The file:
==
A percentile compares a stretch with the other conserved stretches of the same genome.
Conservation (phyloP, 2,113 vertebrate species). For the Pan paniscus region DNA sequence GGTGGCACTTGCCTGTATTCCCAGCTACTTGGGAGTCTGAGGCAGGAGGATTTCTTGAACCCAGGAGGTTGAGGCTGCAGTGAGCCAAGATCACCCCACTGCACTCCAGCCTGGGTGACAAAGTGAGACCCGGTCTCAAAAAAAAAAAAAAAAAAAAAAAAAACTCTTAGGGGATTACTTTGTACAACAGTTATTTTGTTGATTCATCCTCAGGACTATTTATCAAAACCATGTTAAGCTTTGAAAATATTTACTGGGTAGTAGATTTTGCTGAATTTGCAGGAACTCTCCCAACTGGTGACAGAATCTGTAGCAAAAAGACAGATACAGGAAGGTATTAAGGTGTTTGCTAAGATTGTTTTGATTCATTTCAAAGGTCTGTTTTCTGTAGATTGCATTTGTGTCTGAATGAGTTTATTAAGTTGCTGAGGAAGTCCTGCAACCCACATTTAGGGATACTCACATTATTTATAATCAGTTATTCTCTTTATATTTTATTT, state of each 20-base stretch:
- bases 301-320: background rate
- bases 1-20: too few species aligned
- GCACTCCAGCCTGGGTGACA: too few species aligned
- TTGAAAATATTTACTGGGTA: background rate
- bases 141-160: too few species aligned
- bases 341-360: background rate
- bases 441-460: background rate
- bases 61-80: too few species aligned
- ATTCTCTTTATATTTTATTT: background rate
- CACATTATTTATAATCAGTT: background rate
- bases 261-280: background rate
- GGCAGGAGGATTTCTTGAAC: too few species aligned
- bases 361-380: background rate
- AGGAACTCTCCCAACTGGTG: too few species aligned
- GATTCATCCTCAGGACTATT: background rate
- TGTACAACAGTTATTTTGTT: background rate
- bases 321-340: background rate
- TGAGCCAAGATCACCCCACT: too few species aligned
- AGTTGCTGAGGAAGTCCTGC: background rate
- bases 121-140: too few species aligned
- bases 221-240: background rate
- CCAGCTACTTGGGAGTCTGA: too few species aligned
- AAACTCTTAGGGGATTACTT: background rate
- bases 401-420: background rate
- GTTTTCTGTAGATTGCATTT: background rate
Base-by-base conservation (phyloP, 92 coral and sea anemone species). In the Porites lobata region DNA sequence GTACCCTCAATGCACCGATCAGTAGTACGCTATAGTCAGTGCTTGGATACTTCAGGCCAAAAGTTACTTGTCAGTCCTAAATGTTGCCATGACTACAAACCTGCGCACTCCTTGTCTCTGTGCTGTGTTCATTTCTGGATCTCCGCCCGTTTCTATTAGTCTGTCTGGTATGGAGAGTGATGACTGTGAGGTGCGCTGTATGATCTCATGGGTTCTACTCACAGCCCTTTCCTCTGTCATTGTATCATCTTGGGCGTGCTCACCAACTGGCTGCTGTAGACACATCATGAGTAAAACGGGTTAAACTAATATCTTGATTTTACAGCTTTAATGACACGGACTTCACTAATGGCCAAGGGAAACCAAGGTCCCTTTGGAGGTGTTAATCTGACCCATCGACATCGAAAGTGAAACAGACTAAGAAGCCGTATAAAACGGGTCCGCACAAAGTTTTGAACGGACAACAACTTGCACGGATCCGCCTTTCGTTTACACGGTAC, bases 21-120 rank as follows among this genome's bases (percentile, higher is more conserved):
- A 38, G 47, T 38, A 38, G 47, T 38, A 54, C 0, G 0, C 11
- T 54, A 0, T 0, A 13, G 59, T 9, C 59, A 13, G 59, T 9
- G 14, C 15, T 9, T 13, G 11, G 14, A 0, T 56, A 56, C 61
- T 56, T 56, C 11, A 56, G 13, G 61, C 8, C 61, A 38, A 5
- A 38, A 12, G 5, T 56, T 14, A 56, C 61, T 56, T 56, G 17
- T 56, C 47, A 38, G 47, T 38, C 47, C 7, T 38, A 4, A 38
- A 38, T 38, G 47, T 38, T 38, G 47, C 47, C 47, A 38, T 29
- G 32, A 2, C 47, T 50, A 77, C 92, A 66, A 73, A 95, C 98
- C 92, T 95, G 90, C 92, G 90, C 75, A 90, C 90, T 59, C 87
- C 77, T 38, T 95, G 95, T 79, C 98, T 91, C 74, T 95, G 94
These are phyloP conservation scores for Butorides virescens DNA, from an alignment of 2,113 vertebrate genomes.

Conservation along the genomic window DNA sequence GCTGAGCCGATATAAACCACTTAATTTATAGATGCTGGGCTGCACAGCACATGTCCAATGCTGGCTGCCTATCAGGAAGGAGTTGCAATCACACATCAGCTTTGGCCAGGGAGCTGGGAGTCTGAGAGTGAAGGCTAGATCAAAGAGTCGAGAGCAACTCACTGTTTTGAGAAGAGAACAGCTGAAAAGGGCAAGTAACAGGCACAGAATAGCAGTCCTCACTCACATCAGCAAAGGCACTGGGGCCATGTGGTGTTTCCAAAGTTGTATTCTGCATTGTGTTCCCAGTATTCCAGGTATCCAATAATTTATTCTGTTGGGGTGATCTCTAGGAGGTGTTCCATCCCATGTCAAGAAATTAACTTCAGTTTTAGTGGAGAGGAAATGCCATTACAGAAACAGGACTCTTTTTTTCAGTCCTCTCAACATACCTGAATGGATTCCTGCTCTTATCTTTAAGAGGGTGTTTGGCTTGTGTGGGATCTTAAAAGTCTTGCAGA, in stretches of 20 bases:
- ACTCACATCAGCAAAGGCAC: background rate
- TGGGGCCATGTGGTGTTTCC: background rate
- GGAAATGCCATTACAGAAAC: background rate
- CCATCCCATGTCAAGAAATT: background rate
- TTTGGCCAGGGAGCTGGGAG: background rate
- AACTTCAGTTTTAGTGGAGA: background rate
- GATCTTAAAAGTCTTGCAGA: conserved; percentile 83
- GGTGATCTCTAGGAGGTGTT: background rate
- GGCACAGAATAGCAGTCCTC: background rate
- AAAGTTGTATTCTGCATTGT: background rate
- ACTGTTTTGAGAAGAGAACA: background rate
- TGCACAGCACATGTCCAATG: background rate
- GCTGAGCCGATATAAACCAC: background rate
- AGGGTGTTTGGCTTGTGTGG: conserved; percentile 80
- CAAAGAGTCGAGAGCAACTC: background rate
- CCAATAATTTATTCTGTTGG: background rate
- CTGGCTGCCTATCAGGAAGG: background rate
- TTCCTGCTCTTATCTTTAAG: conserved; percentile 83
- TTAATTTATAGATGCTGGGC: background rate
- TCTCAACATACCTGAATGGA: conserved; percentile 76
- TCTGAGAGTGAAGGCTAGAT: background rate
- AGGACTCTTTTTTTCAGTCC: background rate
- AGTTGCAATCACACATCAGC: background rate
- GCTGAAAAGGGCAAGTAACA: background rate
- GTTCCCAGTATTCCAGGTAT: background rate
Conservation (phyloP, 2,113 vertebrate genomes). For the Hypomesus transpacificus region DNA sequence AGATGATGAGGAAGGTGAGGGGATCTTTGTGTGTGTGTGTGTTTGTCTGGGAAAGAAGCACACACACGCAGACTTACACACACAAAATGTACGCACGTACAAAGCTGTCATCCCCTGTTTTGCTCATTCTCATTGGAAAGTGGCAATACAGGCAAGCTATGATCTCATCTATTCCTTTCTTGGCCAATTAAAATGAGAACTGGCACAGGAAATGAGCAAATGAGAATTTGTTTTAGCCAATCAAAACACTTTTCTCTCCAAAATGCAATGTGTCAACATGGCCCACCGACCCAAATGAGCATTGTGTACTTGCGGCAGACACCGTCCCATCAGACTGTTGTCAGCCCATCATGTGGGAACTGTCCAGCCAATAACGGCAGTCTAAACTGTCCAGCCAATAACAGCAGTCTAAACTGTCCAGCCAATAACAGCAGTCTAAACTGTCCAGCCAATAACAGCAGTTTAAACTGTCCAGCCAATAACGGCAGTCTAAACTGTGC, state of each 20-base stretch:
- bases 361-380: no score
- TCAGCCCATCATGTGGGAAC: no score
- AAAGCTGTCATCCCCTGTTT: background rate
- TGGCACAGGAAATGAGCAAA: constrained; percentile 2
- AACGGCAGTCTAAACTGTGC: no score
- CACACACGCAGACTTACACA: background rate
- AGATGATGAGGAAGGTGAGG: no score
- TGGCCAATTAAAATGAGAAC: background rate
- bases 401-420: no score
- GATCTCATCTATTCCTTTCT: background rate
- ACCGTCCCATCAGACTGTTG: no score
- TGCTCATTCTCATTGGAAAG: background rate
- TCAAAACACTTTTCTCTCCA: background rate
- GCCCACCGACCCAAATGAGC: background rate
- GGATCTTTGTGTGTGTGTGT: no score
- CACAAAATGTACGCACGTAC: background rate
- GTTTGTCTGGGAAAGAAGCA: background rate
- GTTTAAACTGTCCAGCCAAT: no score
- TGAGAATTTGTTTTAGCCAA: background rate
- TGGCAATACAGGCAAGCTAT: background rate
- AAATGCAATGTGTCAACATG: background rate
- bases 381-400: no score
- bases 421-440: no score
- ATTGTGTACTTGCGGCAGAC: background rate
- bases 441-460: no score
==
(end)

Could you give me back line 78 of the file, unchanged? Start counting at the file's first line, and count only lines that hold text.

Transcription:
- TGCTCATTCTCATTGGAAAG: background rate